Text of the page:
‘Hangry’ no longer: Cycling, eating come together for Instagram foodie
FAYETTEVILLE, Ark. – When Joseph Nguyen first started his Instagram account — dubbed “Hangry Pedaler NWA” as a shout-out to his twin loves, biking and eating — he didn’t expect it to amount to much. For years, he posted pictures of his Northwest Arkansas culinary experiences on his Facebook page and, when friends told him Instagram was a better format for the posts, he thought he would give it a try. Nearly two years later, the account has more than 6,000 followers, and his drool-worthy photo feed has become the go-to Instagram account for folks looking for a new Northwest Arkansas restaurant experience. It’s not just the photos that attract new followers, though. Nguyen has a knack for finding smaller eateries that are off the beaten path and shining a light on their offerings. He says part of his secret is always being open to suggestions.
“My clients would tell me, ‘Hey, I heard this place is opening up,’” says Nguyen, who works at Gloss Nail Lounge in Fayetteville. Nail art is in his blood; his sisters own Gloss, and Nguyen started out working for his father at Natural Nails in the Evelyn Hills Shopping Center in Fayetteville. “I don’t always find things on my own, that’s for sure. I get a lot of help, and my clients know what I do, so they are always hitting me up on Instagram, saying, ‘Hey, can you check out this place?’”
He doesn’t have a lot of rules when it comes to which restaurants he features: He tries to limit the selection to local businesses instead of chains, and he prefers rich comfort food — hamburgers, tacos and the like — to salads and vegetarian fare. His posts about juicy cheeseburgers, thick milkshakes and eggs Benedict swimming in Hollandaise sauce are among his most popular.
“Like, healthy places, I guess?” he says, laughing, when asked if there was a type of restaurant he might avoid. “Salad bars? That’s horrible to say. But I feel like the more unhealthy stuff I post, the better the feedback!”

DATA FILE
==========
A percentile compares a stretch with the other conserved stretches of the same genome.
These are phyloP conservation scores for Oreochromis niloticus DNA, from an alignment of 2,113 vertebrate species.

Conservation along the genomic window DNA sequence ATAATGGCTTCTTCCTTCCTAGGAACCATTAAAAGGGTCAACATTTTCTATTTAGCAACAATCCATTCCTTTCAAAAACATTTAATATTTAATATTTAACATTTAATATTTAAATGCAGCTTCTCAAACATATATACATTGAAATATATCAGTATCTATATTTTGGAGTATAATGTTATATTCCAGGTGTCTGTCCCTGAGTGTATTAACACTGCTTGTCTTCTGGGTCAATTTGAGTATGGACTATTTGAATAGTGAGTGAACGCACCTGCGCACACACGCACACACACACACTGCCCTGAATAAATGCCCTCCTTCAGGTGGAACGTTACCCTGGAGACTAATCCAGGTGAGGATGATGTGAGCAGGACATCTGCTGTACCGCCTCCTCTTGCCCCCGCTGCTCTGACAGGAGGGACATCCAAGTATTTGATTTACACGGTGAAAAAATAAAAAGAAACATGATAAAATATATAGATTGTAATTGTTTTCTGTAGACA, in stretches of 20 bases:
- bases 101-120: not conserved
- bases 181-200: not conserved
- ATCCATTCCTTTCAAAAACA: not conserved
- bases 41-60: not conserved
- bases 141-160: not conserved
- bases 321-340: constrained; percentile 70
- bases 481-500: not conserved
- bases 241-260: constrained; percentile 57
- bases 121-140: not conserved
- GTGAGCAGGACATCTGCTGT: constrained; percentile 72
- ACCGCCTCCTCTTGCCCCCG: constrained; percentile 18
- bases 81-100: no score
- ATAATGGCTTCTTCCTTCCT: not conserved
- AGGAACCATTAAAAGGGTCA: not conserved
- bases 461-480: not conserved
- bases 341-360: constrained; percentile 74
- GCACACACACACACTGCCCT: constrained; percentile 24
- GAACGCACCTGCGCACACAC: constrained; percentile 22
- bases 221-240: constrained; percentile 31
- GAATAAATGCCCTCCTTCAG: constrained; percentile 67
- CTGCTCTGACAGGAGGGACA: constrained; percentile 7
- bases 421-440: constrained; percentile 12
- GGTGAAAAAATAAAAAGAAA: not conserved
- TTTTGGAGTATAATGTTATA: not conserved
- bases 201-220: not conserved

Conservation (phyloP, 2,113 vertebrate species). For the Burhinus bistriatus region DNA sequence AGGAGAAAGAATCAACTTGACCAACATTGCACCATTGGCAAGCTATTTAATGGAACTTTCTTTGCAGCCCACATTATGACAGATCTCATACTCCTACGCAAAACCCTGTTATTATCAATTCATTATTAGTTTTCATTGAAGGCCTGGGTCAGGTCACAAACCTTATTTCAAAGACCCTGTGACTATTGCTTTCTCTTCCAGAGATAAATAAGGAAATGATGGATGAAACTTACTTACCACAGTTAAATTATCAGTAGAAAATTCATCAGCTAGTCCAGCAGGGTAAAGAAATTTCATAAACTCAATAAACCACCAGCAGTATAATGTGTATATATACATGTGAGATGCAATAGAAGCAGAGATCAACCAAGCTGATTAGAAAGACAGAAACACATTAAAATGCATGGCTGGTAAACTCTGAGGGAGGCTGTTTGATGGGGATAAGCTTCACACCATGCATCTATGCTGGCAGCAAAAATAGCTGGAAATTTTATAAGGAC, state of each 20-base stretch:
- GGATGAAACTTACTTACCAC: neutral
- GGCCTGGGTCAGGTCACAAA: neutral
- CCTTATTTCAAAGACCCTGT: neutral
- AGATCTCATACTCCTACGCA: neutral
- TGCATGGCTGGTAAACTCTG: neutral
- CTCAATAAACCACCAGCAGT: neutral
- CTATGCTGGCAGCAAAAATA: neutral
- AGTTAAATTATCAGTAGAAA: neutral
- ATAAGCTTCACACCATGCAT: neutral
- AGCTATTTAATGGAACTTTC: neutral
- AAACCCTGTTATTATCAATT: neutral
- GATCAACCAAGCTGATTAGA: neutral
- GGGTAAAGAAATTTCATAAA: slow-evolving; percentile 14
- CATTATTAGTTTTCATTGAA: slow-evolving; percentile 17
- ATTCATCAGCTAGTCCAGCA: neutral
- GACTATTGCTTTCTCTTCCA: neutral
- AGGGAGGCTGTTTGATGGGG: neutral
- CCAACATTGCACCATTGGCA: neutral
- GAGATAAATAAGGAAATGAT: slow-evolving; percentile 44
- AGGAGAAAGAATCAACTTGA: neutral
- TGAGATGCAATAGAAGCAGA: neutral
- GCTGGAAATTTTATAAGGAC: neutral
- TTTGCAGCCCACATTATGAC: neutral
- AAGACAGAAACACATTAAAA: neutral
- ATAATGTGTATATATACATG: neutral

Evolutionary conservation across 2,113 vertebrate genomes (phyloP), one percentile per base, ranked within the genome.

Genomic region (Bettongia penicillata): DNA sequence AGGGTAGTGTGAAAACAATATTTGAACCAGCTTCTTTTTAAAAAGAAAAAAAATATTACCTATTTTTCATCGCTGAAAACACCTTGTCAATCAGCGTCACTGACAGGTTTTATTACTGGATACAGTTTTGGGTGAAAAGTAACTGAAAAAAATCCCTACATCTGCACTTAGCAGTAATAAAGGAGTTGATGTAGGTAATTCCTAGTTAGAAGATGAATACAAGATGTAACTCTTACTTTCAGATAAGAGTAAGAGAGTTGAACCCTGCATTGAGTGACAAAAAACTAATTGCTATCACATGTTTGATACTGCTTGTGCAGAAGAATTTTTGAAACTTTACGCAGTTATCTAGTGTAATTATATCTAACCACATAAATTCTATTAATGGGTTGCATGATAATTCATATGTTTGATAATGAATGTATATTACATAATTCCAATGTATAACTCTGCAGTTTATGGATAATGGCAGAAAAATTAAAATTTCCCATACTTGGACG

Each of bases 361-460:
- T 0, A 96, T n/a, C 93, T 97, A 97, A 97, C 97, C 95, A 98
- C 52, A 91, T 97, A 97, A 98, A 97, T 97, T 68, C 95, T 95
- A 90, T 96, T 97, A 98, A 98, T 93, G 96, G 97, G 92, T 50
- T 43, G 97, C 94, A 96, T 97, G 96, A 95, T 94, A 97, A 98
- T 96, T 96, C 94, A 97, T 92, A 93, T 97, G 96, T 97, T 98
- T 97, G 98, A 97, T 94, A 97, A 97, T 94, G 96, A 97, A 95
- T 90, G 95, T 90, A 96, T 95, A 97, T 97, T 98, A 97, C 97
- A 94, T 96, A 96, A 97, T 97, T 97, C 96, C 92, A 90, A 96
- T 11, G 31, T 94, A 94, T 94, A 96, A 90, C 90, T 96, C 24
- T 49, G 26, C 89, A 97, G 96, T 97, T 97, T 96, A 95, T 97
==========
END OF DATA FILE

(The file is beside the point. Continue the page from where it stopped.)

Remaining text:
“Because of you, I put everything I was working on down and immediately drove here,” wrote one of his followers under his post about the food truck Beavertails and their salted caramel pastry. “I regret NOTHING.”
Nguyen’s avid bicycling helps balance out the calorie intake, he says. Plus, “it looks like we eat out all the time — but we don’t. We eat at home a lot, so when we go out, we splurge.” He says he and his girlfriend — a covid-19 nurse whose year has been very, very busy — try to limit their dining out to around every three days: enough to keep the Instagram feed fresh, but not enough to wreck their health or empty their pockets. After all, though Nguyen’s posts may result in a boost for the eatery he posts about, he doesn’t receive any monetary compensation for what he does.
“I’ve never reached out to a restaurant and said, ‘Hey, I’ll trade you positive posts for free food,” he says. “I have never done that. All of my reviews are unbiased. Every now and then, a restaurant will say, ‘Hey, come in, we’ve got a new menu item — check it out, and it’s on us,’ but they always reach out to me. I would never do this for money. It’s just for fun.”
And, he says, he only posts positive things. There have been a few places, he admits, where he struggled to find something positive to say — so he simply does not post about them. His only intention from the beginning has been to boost the industry in Northwest Arkansas.
“Everything posted will be something that I like,” his very first Instagram post reads. “I’m not here to critique or leave negative reviews. I’ll leave that to Yelp. With all the negativity in this world today, I just want to unite us all through the best avenue possible — food!”
Towards that end, when Nguyen realized the difficulty that the pandemic was going to cause the restaurant industry, he set out to try and make a difference by highlighting restaurants that had pivoted to takeout and curbside delivery and hosting gift card giveaways on his account.
“I would reach out and say, ‘I want to buy the gift card with my own money, is it OK if I put your name on the giveaway?’” he says. “They would say, ‘Heck, yeah. We absolutely love that. Next time you’re in, have a drink on me.’ They have been really appreciative. I’m just trying to support local when I can.”
Nguyen says he hopes to incorporate more cycling posts in the upcoming year, a reflection of how popular the sport has become in Northwest Arkansas. And he’s chewing over an idea he has for a cycling event from Fayetteville to Bentonville that incorporates stops at restaurants near the Razorback Greenway — a sort of pub crawl, but food instead of booze and biking instead of walking. He’s hoping to collaborate with a few area restaurants on this idea, so entrepreneurs might want to take note and get in touch. Nguyen has gotten pretty good at predicting the next big thing.
“With cycling getting bigger and bigger here, I just want to be part of the scene and showcase what we have to offer,” he says. “I think I found this little niche, cycling and food, and they kind of go hand in hand. So, yeah, I want to be that guy — the guy who spreads the word about our area.”